Take the 2-minute tour ×
Biology Stack Exchange is a question and answer site for biology researchers, academics, and students. It's 100% free, no registration required.

What is the biological mechanism behind the variation within sexually reproducing species? Obviously, the children are combinations, to differing degrees, of their parents. But how does the variation originate in the parents to begin with?

I'm not referring to evolution or mutations rather I have in mind things like facial structure and personality in humans, or fur coloring in dogs. I just thought I vaguely remembered there was some kind of driver of variation... For example, does the parent produce a variety of germ cells that purposely differ from the parent's geneome?

I just think I'm missing something here.

(I'm familiar with DNA and genetics having taken a biology class in college and remembering much of it, I just can't seem to put my finger on this point...)

share|improve this question
add comment

1 Answer

up vote 5 down vote accepted

After mutations, which probably is the source of most variation. The classic biological model of variation comes from accidents of history and environment.

Many mutations disappear over time because they aren't helpful (advantageous). The reasons variations persist for more than a few generations is that our differences have helped us to live successful lives and (in biological terms of success) have offspring. In europe the lactate dehydrogenase gene and others like it that help people digest milk is active through adult life as the result of domestication of milk producing animals, in asia, this trait is rarer or non existent as agriculture does not produce milk there (in most cases).

This is a broad difference, but its true in smaller ways for all of our individual traits, or so the theory goes. Individual family traits are helpful to create stronger family bonds, so even something like distinctive dimples or foreheads have claim to being an advantageous trait. Its possible that blonde hair is the product of such an advantage - its a strong signal to paternity if the father is blonde for instance.

Another answer to your question I think, is that there are probably mechanisms in the cell or in mate selection that increase or decrease variation in the community at given times of stress. For instance, snakes are among the animals who have a particular ability to select gender depending upon the conditions the female is experiencing. more males may increase variation in the community - fewer males and more females will decrease it. (not by a lot mind you, but a bit).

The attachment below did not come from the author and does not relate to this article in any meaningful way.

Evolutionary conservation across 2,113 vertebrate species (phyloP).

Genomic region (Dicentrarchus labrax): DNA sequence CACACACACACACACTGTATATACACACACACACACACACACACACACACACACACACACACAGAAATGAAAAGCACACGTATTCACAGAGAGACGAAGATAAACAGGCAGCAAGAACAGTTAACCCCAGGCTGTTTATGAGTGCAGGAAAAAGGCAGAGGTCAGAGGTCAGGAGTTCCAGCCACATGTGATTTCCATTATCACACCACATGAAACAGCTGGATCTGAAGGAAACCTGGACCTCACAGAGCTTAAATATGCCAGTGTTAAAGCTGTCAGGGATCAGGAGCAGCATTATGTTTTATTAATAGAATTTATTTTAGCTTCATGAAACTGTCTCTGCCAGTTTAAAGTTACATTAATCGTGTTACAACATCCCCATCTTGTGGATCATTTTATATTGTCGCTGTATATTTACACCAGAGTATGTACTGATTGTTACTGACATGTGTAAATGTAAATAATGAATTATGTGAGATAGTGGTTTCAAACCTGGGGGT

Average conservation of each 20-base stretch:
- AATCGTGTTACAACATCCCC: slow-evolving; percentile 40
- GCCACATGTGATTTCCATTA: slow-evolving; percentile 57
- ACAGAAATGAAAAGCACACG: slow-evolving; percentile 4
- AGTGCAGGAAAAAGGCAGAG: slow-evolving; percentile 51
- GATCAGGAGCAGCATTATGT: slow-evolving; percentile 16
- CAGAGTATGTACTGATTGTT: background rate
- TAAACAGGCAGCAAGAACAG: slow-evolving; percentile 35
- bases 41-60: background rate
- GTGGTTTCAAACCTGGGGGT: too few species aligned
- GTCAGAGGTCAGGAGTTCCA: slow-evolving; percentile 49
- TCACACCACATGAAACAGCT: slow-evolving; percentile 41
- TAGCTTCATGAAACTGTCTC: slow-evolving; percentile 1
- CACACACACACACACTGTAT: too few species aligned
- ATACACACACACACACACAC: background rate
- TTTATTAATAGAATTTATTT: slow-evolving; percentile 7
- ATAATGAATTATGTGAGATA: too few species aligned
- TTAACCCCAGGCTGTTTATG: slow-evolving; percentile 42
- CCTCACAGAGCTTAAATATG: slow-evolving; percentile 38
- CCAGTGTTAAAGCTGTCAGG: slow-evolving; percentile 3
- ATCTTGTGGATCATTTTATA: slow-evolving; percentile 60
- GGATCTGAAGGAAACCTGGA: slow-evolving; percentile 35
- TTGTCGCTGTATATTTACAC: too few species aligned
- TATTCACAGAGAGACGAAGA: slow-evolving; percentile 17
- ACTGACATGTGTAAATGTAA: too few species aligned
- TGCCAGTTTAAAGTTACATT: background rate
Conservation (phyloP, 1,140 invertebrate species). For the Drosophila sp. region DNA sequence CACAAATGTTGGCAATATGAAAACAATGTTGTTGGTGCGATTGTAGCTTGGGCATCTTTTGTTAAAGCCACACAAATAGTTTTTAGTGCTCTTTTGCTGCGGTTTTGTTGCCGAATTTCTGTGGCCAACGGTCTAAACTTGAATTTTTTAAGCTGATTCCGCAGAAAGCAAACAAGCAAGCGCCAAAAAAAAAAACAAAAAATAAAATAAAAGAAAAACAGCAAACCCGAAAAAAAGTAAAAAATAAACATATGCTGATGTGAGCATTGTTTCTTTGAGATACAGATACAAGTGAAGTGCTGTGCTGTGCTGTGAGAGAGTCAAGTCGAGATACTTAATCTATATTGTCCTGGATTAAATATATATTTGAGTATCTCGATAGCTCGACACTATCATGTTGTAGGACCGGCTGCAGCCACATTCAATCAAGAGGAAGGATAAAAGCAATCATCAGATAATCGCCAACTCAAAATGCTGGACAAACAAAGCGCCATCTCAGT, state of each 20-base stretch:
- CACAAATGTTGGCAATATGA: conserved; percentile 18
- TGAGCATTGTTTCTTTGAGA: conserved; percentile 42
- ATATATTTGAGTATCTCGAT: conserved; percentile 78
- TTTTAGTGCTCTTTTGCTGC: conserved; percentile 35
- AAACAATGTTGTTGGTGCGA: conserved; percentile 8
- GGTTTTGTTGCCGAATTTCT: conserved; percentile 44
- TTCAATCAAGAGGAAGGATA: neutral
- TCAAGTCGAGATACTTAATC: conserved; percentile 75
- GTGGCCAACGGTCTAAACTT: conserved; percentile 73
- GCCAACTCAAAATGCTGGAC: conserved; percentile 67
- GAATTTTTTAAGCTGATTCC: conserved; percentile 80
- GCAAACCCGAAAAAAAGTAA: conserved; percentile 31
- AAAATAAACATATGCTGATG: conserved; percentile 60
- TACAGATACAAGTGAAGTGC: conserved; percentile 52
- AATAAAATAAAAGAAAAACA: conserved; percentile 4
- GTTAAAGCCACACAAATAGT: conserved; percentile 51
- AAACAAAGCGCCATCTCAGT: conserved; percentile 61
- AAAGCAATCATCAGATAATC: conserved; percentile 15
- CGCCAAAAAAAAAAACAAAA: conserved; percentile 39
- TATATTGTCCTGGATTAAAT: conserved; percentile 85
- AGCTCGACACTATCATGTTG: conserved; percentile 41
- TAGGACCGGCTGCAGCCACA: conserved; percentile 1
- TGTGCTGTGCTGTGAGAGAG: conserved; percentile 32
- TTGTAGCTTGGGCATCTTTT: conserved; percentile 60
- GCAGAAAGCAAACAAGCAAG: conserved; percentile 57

Additional response added as requested:

I see what you are getting at - why do children seem like such individual and unique things sometimes?

In sexual reproduction, the offspring are the product of the shuffling of the parent's genomes through meiosis, where the pairs of chromosomes we have are combined to make a single chromosome that will be half of the children genome.

This process can result in completely novel combinations of genes while conveying many likenesses from the parent. I would guesstimate that this is the major cause of the uniqueness of offspring/children.

Also in mammals there are some cell lines which splice families of genes which will cause offspring to be potentially quite different from either parent. Immune genes for instance are created from scratch from a bunch of genes that the parents give. Making each offspring unique but also the product of the parent's genetic repertoire. This can be significant as it affects health and also to some extent attraction - studies have shown that people who smell attractive to us are immunologically distinct from us.

@David mentions epigenetic variation, which is a more recent significant development. During our life, the germline (sperm/egg) DNA may be chemically labelled depending upon environmental conditions we experience. A famous example is experiencing famine conditions, which caused the children to be born on the small side amongst other effects. More recent studies have shown that this is a widespread mechanism to control cells in our body during our lifetime as well as communicate to our offspring how life is. It is expected that this labeling does not affect us forever - the epigenetic labels change over the course of a generation quite often (we believe).

share|improve this answer
    
Yeah, but from where does the variety originate in the first place? Given pair of dogs, each pup is different. Is this just due to Mendelian shuffling of the parents' genomes or do the parents have the ability to produce additional variation without mutations? (I just thought I had remembered something like this in the back of my mind). I'm not referring to mutation. –  John May 11 '12 at 19:46
    
@John yes, there is also epigenetics –  David May 11 '12 at 21:20
    
Edited to answer more specifically –  shigeta May 12 '12 at 14:03
2  
It wasn't specifically mentioned in your update on meiosis, but just to be clear for John: kids just don't get one of mom's chromosome and one of dad's chromosome for each, but the chromosomes the parents pass on go through homologous recombination. This "single" chromosome (say chr1) the parent gives is built from a "random combination" of the two chr1's the parent has. –  Steve Lianoglou May 12 '12 at 16:05
    
@Steve - thanks for clarifying - indeed that's the main effect that causes offspring diversity. –  shigeta May 14 '12 at 17:25
add comment

Your Answer

 
discard

By posting your answer, you agree to the privacy policy and terms of service.

Not the answer you're looking for? Browse other questions tagged or ask your own question.